Like many in the US, I once lived in a soccer-less world

Contributing WriterJune 23, 2014 

For most of my life I have been involved with sports – baseball, basketball, football, tennis, among others. There has been one sport that has always eluded me though. One sport that didn’t quite capture my interest the same that the others did.

If you’re American, there’s a good chance you know which sport I am talking about and that is soccer.

I did play soccer when I was little and loved it. But at that age it is not as much of a sport as it is a rite of passage into team athletics. I probably would have continued, but having a father who conditioned me to love the same sports he did, my passion for soccer quickly turned to indifference. Like father, like son.

My dad was my coach in basketball and baseball. We watched games together and always seemed to be at some practice or game of our own. If I ever brought up soccer, he would chuckle or have little to say. There were many overlapping similarities between the athletics my dad and I were involved in, but there was one thing they all had in common: They weren’t soccer.

I suppose, statistically speaking, I fit in well with America’s athletic culture. Our sports are the best, and soccer is one of those “other” sports that those “other” countries play. I wasn’t quite this close-minded, but to any soccer fan trying to strike up a soccer conversation with me, I might as well have been.

To most people, this lifestyle and mindset is not a problem. Life without soccer is perfectly fine for many of us. But friends are a powerful influence, and my friendship with a couple of soccer players would reroute my world of no soccer into theirs of soccer being the world.

My two friends, who happen to be brothers, love soccer as much as life itself. Whenever I went to their house, our ritual of playing video games did not include Madden NFL, but FIFA – or Fédération Internationale de Football Association. My passion for video games slowly transformed into a passion for FIFA. I didn’t know at the time, but this was the hook.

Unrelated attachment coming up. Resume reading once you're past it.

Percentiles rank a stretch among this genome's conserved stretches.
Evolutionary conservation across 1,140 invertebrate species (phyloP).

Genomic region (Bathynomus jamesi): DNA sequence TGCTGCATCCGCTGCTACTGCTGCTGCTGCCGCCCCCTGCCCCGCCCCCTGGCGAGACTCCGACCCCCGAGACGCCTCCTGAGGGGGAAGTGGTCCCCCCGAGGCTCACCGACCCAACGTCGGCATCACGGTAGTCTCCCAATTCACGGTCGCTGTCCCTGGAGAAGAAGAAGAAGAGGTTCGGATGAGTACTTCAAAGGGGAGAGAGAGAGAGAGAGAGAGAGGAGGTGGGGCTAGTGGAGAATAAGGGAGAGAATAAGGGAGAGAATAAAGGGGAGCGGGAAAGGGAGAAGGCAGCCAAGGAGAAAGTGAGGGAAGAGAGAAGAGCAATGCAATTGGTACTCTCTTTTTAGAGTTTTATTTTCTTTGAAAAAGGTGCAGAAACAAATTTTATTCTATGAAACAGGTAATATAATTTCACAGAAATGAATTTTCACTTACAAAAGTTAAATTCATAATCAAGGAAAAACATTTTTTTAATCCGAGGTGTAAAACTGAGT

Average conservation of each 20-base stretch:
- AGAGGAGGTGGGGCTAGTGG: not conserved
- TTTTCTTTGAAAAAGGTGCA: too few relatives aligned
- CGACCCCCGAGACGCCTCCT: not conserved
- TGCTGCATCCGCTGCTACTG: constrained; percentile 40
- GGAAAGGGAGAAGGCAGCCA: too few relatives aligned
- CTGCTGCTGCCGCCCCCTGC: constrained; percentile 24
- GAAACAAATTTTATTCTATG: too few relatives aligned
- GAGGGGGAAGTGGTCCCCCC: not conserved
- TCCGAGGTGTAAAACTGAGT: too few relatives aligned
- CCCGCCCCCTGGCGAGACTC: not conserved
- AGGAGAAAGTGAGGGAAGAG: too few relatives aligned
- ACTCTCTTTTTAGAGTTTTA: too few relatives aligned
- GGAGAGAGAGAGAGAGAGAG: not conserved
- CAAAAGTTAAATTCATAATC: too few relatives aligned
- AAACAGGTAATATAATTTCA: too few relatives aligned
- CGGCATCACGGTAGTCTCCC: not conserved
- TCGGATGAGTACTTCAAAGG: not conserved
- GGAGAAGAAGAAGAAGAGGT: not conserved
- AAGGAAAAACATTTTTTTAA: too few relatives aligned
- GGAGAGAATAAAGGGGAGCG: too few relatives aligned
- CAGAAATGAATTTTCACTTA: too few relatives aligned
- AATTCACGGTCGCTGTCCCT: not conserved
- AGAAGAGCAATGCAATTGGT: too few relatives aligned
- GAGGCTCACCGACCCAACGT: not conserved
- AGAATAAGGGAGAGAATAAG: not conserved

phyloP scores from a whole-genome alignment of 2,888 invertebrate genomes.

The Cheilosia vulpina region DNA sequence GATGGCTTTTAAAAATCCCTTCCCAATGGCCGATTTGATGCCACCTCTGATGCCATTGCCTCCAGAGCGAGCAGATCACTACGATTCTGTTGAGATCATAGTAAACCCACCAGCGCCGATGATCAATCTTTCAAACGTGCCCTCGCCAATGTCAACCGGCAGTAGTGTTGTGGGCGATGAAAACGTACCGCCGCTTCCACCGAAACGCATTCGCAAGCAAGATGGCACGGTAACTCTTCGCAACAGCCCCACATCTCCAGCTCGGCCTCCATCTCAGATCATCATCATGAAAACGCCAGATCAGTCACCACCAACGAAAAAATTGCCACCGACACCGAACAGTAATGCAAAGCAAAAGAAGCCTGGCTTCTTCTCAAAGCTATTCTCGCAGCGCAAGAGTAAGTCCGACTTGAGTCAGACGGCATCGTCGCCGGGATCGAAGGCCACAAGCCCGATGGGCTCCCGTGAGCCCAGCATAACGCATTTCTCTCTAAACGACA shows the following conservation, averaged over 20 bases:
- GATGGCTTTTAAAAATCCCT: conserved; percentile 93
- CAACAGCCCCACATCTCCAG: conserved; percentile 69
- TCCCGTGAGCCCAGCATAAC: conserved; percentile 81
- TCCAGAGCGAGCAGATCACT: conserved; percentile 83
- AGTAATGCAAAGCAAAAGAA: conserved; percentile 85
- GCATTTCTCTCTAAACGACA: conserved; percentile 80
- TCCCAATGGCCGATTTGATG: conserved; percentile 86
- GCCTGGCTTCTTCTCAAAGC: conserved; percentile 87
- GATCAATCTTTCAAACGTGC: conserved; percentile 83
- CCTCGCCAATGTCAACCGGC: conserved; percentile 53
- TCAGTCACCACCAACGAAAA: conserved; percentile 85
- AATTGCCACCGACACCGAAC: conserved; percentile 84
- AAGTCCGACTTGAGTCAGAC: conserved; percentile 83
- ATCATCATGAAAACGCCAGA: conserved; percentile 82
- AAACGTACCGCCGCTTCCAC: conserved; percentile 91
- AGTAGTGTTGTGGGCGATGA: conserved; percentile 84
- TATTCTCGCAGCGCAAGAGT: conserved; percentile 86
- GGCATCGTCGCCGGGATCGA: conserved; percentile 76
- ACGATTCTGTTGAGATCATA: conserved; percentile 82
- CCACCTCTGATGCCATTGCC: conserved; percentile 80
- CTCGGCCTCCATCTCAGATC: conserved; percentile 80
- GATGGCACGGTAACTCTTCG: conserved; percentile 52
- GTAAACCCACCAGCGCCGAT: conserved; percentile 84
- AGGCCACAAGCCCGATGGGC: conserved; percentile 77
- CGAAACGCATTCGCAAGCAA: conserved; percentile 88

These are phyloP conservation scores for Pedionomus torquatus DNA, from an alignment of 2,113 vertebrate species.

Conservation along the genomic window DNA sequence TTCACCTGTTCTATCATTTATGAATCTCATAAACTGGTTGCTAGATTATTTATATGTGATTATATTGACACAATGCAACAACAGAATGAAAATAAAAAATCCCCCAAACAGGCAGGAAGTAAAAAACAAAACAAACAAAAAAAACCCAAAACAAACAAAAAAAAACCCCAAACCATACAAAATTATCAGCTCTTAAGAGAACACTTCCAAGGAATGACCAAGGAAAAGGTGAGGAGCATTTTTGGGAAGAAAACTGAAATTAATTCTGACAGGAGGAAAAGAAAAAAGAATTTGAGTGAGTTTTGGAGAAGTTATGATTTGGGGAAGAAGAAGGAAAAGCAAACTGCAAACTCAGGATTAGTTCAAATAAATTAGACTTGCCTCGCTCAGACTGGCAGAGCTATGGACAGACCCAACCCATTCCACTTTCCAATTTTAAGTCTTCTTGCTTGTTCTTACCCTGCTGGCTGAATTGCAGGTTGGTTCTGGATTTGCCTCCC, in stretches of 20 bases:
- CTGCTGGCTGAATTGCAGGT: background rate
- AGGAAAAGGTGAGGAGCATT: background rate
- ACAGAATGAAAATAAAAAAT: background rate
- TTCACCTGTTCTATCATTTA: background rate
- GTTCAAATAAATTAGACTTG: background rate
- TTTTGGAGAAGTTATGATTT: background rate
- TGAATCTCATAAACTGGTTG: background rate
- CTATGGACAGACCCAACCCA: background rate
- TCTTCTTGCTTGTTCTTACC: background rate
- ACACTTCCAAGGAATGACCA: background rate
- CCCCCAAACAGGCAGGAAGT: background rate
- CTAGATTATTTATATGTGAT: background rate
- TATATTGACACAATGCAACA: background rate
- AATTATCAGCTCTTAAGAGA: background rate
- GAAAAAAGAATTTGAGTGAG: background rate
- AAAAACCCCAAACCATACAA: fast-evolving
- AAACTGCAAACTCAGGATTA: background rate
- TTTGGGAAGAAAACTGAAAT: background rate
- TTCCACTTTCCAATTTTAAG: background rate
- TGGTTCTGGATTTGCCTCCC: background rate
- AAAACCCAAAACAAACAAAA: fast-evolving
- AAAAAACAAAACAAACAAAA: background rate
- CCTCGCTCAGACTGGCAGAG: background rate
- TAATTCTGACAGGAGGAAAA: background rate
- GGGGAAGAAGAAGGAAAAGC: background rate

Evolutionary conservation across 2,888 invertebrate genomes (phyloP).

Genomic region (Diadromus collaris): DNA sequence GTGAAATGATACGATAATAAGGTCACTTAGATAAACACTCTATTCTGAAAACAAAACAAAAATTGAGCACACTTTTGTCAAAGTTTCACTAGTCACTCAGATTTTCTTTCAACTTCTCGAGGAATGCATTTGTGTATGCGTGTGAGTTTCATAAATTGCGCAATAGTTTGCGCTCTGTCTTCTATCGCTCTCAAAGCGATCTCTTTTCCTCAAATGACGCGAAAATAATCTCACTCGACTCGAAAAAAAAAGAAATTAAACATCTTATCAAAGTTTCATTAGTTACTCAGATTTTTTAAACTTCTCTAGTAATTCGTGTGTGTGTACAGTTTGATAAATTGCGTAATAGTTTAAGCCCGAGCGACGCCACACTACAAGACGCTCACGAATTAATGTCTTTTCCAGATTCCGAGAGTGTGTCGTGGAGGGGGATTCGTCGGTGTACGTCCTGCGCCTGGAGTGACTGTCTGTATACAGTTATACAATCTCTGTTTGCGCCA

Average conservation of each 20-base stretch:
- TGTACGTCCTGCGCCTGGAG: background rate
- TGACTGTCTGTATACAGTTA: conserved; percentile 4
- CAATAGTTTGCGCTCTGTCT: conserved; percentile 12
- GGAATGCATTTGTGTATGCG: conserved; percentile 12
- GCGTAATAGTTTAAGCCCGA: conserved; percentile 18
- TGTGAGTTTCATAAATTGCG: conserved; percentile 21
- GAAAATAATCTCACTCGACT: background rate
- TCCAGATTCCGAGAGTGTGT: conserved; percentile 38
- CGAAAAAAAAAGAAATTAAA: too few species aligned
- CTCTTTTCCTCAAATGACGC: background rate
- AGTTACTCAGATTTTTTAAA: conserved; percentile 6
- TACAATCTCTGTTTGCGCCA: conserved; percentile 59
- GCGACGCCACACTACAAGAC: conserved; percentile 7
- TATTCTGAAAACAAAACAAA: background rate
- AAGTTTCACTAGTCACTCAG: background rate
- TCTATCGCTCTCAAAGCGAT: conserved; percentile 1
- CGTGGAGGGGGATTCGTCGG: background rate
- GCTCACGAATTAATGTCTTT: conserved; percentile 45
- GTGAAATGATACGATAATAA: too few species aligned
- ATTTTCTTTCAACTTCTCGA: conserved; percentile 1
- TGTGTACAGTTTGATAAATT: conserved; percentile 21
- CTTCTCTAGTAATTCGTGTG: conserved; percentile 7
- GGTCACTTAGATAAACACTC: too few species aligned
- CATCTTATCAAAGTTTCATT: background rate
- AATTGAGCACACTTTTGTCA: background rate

If you can educate someone while they’re having fun, they can sometimes forget they’re learning. In this case, I was taking Soccer 101, a class I didn’t even know I’d signed up for. The vocabulary tests would occur on a regular basis.

As I neared the goal to score in FIFA, my friends would tell me, “In this situation, you want to go ‘near post.’” Or, “With that angle, you should have gone ‘far post.’” When the ball would sink into the back of the net, my elation would skyrocket through their basement ceiling. The rarity of such events made the feeling much greater than the routine scoring that comes with other sports.

“This game isn’t so bad,” I would think to myself. “In fact, I think I like soccer.”

Beyond the electronic version of the sport, my friends would invite me to play with them at the Annie Wright School field, even giving me an old pair of their cleats.

The disparity between their years of experience and my lack thereof showed up, but my energy and excitement more than made up for it. My friends and I were no longer just playing basketball or football after school, but also soccer, and there was no gap in the fun.

Off the field, I even started doing what most Americans dread; I started watching soccer. Ronaldo and Messi became as familiar as Lebron or Jeter. Not only had my appreciation for the sport grown, but also my appreciation for what it added to my life.

Now that it is World Cup time, I am grateful my friends exposed me to what would have otherwise been an unopened door of great experiences. Much like myself, many Americans have started warming up to soccer.

And for those who still turn their nose up, I only have one thing to say: You’re missing out.

Ben Kastenbaum of Tacoma, a graduate of Stadium High School and the University of Puget Sound, is one of five reader columnists whose work appears on this page. Email him at benkastenbaum@gmail.com.

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